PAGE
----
You want to combine them to create a new list. To do this you would use the "List" function. For example :

```	(setq c (list a b))
```

Would return :

```	(200.0 400.0)
```

You could also write the function like this :

```	(setq c '(a b))
```

Here's an example of List Manipulation. We are going to use the (car), (cadr) and (list) function to draw a rectangle.

```(defun c:rec ( / pt1 pt2 pt3 pt4)

(setq pt1 (getpoint "\nSelect First Corner: "))
;get the first point

(setq pt3 (getcorner pt1 "\nSelect Second Corner: "))
;get the third point

(setq pt2 (list (car pt1) (cadr pt3)))
;construct the second point

(setq pt4 (list (car pt3) (cadr pt1)))
;construct the fourth point

(command "Line" pt1 pt2 pt3 pt4 "c")
;draw the rectangle

(princ)

);defun
;**********************************************************
```

Let's look closer at the line :

```	(setq pt2 (list (car pt1) (cadr pt3)))
```

This function retrieves the first element (x coordinate) from the list pt1, the second element (y coordinate) from the list pt3, creates a list from these elements and stores the list in the variable pt2. AutoLisp provides other functions to manipulate lists. Let's have a look at some of them.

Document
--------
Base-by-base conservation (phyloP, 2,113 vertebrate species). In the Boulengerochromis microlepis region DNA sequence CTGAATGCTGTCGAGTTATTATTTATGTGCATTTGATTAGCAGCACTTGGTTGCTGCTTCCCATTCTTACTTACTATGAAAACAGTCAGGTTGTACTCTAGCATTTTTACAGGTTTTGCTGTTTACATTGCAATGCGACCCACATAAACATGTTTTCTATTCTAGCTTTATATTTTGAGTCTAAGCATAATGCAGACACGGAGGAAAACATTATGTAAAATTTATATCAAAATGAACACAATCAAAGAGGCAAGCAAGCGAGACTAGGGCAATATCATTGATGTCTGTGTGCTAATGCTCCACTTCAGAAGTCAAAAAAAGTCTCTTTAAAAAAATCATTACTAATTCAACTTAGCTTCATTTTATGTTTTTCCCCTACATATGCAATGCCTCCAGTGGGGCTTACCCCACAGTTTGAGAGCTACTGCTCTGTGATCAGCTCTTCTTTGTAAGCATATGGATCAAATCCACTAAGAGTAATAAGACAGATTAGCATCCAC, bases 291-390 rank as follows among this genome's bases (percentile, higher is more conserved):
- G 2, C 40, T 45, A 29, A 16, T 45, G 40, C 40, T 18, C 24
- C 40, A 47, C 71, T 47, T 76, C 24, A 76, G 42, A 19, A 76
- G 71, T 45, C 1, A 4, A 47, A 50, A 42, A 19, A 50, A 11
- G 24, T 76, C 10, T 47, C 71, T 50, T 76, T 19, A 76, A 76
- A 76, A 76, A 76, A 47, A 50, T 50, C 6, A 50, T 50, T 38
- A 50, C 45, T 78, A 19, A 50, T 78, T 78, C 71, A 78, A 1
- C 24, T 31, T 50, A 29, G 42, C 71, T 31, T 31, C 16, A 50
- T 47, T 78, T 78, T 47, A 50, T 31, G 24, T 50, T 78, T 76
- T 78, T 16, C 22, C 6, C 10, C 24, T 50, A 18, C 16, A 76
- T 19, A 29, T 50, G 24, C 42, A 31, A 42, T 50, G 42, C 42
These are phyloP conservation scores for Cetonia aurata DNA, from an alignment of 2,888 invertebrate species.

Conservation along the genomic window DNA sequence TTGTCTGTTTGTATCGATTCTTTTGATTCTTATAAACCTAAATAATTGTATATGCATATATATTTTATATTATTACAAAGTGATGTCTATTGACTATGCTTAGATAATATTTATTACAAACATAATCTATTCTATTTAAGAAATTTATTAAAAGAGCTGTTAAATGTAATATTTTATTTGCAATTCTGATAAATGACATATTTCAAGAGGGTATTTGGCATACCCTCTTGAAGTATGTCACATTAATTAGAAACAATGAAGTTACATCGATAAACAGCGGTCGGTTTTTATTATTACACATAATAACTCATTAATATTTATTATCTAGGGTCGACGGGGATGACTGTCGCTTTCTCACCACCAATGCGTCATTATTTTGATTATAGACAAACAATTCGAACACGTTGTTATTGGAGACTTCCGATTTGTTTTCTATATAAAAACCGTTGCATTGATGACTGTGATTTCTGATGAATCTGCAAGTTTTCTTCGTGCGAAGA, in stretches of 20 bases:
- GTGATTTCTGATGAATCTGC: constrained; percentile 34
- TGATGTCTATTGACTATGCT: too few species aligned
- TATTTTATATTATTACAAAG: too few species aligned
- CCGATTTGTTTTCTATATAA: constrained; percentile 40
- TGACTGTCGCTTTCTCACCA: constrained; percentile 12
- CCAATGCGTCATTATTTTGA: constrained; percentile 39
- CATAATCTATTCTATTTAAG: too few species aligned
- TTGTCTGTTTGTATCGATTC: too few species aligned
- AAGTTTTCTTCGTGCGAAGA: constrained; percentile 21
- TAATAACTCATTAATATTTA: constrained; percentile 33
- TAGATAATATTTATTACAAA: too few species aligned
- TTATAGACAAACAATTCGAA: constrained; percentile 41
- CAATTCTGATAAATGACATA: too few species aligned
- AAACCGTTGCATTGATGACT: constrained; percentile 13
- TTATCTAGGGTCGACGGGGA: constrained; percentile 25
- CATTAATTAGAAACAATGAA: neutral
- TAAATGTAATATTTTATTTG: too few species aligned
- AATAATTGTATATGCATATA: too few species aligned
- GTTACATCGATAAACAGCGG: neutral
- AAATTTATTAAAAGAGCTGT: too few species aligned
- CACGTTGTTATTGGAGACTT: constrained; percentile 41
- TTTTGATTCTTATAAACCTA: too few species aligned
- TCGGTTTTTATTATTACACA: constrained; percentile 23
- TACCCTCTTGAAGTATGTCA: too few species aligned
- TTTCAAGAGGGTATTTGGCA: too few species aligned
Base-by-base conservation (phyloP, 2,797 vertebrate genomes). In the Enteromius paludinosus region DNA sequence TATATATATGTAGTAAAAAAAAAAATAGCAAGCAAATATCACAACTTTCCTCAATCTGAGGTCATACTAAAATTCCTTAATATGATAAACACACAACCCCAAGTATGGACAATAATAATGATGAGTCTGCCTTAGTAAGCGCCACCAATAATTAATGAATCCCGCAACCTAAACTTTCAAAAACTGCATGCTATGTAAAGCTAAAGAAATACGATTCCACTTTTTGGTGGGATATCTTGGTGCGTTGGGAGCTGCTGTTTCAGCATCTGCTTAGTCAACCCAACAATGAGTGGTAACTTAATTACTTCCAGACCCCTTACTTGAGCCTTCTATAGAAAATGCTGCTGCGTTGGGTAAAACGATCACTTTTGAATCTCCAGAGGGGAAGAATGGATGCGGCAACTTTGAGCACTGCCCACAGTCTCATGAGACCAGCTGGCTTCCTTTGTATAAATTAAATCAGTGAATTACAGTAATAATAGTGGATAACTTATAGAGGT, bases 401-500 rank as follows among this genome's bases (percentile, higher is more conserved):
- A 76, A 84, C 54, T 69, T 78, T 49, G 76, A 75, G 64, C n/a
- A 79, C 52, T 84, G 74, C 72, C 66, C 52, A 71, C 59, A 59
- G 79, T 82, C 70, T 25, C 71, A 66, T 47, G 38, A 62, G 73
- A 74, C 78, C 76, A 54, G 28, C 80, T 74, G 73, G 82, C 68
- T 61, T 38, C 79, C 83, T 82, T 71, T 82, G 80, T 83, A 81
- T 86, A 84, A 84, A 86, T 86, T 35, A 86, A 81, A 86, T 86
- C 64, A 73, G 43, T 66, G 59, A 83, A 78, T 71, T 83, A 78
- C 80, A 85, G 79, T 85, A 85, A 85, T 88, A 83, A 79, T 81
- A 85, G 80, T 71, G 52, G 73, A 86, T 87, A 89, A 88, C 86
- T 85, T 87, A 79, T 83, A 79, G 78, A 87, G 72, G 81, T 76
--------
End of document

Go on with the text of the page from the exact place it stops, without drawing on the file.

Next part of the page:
### Append

This takes any number of lists and runs them together as one list :

`	(append '(12.0 15.5) '("M20" "M30))`

Would return :

```	(12.0 15.5 "M20" "M30")
```

### Last

Will return the last element of a list :

`	(last '("M20" "M24" "M30"))`

Would return :

```	("M30")
```

### Length

This returns an integer indicating the number of elements in a list :

`	(length '("M20" "M24" "M30"))`

Would return :

```	(3)
```

### Member

This function searches a list for a specific element. If found it returns the element plus the remainder of the list :

`	(member 'c '(a b c d e f))`

Would return :

```	(c d e f)
```

### Reverse

Returns a list with it's elements reversed :

`	(reverse '(a b c d e f))`

Would return :

```	(f e d c b a)
```

### Subst

Searches a list for an old element and returns a copy of the list with the new item substituted in place of every occurrence of the old item :

```	Syntax : (subst newitem olditem lst)

(setq lst '(a b c d e c)))

(subst 'f 'c lst)```

Would return :

`	(a b f d e f)`

In part 3 we will have a look at a more advanced List Manipulation Example.

## List Manipulation - Part 3

It is good practice (and manners) when writing Lisp routines to restore the system environment to the state that your program found it in on completion of your application. Most AutoLisp routines start and end like this :